CELEBRATING BLACK HISTORY MONTH
Citizen Week of Feb. 13, 2019
| Vol. 50 | No. 7 | www.thechicagocitizen.com
At age 100, Timuel Black, a historian and civil rights activist, who is also a retired City Colleges of Chicago teacher, organized protest marches for Dr. Martin L. King Jr. when he would visit Chicago during the 1960s. Photo by Wendell Hutson
CIVIL RIGHTS ACTIVIST DEDICATES HIS LIFE TO COMMUNITY SERVICE
These days Timuel Black, a historian and civil rights activist, can walk without a cane, travels around town alone and still remembers his childhood days growing up on Chicagoâ€™s South Side. PAGE 2
3rd Annual Gala Highlights the Impact of Black Entrepreneurs in Chicago
FILM REVIEW: An Acceptable Loss PAGE 8
Exhibit Honoring Frederick Douglass Extended
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2 | CITIZEN | Chicago Weekend | Week of Feb 13, 2019
NEWS briefly EDUCATION
EIGHTEEN STUDENTS FROM KENWOOD ACADEMY INTRODUCED TO CAREERS IN PUBLIC RELATIONS Columbia College Chicago, DePaul University, and Loyola University Chicago Chapters of PRSSA(Public Relations Student Society of America) recently partnered with Dream On Educationto introduce 18 students from Kenwood Academy to careers in public relations. Dream On Education is a nonprofit organization that provides the best and brightest 6-8th graders in low-income communities with results-driven enrichment services such as scholastic development, mentoring, career exposure, and cultural exposure. PRSSA is made up of more than 10,000 students and advisers organized into 300 plus Chapters in the United States, Argentina, Colombia and Peru. The organization is headquartered in New York City, and led by a National Committee of PRSSA and PRSA members. PRSSA has a rich history of support from its parent organization, the Public Relations Society of America (PRSA), which offers professional development, networking opportunities and news. “At Columbia’s PRSSA Chapter, students are determined to do more than head to class and study. They want to make a difference and be a part of something bigger than just the college itself,” says Kallie Kouvelis PRSSA Chapter President. “I am so humbled to be able to show the students from Kenwood Academy even more opportunities out there that they might not have known existed before and I am so grateful to be a part of this experience!”
UNDERWOOD INTRODUCES LEGISLATION TO PROTECT AMERICANS WITH PRE-EXISTING CONDITIONS, BAN ‘JUNK’ INSURANCE PLANS Congresswoman Lauren Underwood (IL-14) recently introduced legislation with Representatives Kathy Castor (FL-14), Mark DeSaulnier (CA-11), Nanette Diaz Barragán (CA-44), Steven Horsford (NV-4), and Gwen Moore (WI-4) that would help protect Americans with pre-existing conditions by overturning an Administration rule that expands limited duration insurance, commonly known as “junk plans.” In August, the Administration finalized a rule that expanded short-term, limited-duration health insurance plans that do not have to offer patient protections like coverage for pre-existing conditions or essential health benefits like maternity care, prescription drugs, and hospitalization that the Affordable Care Act requires. “A pre-existing condition shouldn’t be some kind of scarlet letter Americans have to wear around their neck as they try to get the quality, affordable healthcare everyone deserves,” Congresswoman Underwood said. “I’m one of the 300,000 people in Illinois’ 14th Congressional District who have a pre-existing condition, so this is personal: no insurer should ever have the option to discriminate against us.” Underwood is on the Health, Education, Labor, and Pensions subcommittee of the Education and Labor Committee.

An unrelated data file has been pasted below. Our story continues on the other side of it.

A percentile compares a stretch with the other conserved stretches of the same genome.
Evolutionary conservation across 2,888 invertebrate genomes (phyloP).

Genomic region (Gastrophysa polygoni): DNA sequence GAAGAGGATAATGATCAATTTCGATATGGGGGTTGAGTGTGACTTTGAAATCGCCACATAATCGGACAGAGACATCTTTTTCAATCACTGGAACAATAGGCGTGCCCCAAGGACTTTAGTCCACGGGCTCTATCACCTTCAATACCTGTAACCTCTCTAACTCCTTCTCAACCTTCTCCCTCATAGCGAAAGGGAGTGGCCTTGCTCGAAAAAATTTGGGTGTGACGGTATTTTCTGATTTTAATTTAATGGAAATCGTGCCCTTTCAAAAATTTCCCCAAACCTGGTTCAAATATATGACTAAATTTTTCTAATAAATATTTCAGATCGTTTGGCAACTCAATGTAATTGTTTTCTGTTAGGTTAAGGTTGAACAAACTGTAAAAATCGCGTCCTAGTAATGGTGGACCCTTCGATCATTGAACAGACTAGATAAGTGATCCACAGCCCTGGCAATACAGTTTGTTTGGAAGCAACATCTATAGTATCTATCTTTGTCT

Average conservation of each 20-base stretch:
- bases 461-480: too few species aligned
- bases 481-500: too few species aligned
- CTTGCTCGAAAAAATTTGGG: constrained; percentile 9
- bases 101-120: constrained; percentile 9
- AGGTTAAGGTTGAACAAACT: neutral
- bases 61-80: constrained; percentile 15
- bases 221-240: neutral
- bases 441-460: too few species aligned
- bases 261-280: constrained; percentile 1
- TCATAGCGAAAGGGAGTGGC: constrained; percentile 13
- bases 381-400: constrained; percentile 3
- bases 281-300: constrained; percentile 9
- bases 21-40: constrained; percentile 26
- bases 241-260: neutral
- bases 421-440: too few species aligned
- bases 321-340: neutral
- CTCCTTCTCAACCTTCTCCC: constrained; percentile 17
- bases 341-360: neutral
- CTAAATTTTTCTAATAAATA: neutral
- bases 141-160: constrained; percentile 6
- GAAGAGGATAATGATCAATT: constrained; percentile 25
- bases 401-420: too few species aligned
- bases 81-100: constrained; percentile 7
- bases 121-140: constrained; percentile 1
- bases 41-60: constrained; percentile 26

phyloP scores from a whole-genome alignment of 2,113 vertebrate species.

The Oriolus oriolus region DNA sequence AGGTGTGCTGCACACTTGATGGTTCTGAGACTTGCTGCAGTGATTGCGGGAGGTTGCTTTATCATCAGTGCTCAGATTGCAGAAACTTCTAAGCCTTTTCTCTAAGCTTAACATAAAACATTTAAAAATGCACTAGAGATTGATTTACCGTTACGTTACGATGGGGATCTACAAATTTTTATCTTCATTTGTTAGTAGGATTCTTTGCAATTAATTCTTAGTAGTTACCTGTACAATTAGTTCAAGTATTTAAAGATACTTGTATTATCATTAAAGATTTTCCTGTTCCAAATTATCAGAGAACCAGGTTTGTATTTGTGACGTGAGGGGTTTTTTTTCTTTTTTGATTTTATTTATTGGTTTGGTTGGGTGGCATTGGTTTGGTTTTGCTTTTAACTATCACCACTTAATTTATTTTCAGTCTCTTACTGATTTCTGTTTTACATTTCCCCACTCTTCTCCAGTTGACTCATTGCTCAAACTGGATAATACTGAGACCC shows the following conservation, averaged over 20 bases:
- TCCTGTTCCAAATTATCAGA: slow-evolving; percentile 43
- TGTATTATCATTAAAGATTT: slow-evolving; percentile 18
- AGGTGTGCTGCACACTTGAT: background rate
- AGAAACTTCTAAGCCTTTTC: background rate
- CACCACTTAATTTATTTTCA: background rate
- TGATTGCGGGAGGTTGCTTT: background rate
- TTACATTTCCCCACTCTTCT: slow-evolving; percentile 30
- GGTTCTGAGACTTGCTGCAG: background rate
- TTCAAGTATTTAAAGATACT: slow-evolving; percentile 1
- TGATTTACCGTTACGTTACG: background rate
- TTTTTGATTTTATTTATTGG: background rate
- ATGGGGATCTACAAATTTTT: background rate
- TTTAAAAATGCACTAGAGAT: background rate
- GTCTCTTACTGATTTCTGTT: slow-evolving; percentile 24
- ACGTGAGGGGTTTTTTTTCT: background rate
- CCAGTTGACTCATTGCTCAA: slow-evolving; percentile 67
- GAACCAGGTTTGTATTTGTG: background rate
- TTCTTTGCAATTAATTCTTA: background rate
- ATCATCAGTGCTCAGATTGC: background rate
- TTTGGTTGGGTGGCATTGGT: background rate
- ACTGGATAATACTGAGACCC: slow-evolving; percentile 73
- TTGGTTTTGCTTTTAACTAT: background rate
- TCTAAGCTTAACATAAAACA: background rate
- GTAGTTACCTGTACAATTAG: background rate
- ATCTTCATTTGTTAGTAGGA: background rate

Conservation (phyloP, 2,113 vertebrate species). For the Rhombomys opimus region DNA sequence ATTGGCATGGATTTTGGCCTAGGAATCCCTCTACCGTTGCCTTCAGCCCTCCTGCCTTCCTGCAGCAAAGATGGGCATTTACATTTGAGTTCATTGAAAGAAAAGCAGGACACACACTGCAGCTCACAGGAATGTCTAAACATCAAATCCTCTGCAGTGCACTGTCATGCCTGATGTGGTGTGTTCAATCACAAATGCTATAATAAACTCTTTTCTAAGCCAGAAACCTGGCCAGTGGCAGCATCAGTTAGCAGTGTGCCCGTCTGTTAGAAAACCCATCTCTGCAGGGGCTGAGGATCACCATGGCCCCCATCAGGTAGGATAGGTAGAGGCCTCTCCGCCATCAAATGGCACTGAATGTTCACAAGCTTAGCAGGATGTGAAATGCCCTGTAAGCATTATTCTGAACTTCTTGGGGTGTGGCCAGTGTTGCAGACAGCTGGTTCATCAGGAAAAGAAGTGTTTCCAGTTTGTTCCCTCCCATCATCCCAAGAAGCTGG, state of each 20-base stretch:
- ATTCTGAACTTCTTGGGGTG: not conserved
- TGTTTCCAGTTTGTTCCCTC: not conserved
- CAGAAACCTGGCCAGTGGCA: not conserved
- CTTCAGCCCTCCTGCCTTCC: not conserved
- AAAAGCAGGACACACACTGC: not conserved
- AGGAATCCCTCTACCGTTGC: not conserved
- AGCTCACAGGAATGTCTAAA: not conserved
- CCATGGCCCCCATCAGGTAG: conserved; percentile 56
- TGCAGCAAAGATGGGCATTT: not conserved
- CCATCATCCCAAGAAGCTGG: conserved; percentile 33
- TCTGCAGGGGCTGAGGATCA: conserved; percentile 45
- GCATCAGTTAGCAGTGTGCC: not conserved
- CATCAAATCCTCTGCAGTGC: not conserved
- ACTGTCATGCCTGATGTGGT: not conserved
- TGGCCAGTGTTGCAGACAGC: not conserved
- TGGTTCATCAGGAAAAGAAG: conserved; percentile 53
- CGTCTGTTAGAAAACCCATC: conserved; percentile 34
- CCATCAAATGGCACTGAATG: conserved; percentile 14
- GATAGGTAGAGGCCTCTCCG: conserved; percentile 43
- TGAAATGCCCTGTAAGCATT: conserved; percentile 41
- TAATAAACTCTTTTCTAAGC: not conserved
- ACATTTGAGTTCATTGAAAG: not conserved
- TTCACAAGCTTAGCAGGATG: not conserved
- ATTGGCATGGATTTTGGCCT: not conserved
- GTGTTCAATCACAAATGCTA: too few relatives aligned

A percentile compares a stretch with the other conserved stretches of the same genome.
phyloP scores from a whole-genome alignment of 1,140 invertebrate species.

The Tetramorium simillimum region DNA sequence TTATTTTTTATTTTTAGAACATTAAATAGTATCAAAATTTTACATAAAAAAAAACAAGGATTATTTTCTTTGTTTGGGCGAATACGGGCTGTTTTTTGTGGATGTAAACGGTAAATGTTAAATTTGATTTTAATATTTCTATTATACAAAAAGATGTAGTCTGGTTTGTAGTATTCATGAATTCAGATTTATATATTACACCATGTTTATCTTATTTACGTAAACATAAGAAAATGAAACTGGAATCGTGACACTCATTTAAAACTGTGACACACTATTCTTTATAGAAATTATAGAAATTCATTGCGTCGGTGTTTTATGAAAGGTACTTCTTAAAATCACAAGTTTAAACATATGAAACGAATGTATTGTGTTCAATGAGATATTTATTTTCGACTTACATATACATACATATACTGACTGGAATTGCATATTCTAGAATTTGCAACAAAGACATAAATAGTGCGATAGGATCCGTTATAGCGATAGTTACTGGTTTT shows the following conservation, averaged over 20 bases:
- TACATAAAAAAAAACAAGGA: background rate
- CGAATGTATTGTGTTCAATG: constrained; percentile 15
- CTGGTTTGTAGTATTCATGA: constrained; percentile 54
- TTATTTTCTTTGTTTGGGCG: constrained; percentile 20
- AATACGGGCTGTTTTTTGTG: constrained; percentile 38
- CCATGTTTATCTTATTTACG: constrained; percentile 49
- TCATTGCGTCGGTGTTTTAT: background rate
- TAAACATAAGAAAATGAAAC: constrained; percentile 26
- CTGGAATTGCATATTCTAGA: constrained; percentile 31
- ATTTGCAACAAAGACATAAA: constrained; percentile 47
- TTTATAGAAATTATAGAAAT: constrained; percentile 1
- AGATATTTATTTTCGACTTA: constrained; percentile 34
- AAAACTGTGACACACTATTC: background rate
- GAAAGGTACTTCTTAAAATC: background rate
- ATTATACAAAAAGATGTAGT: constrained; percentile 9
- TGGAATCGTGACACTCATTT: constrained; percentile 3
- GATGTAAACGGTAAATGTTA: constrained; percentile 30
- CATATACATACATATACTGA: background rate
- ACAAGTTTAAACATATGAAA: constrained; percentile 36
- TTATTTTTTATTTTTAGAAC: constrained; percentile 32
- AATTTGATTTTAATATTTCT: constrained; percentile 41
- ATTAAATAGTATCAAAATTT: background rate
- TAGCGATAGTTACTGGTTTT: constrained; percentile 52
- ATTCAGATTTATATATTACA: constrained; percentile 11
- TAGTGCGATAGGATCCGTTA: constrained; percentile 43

LAW & POLITICS
DUCKWORTH RESPONDS TO PRESIDENT TRUMP’S 2019 STATE OF THE UNION ADDRESS On Tuesday, Feb. 5, 2019, President Donald Trump delivered his 2019 State of the Union Address. In response, U.S. Sen. Tammy Duckworth (D-IL) responded by saying, “ Tonight, we saw the same reckless rhetoric that has been a signature of Donald Trump’s presidency.” Instead of bringing people together after the, “ridiculous and unnecessary government shutdown, the President played on America’s internal divisions and employed his usual xenophobic attacks on immigrants,” Duckworth said. “Instead of proposing ethics reforms to clean up Washington, he asked Congress and law enforcement to stop investigating misconduct in his administration – and he missed a critical opportunity to present credible, thoughtful solutions to some of the serious challenges facing our country like our crumbling infrastructure and rising health care costs,” she added.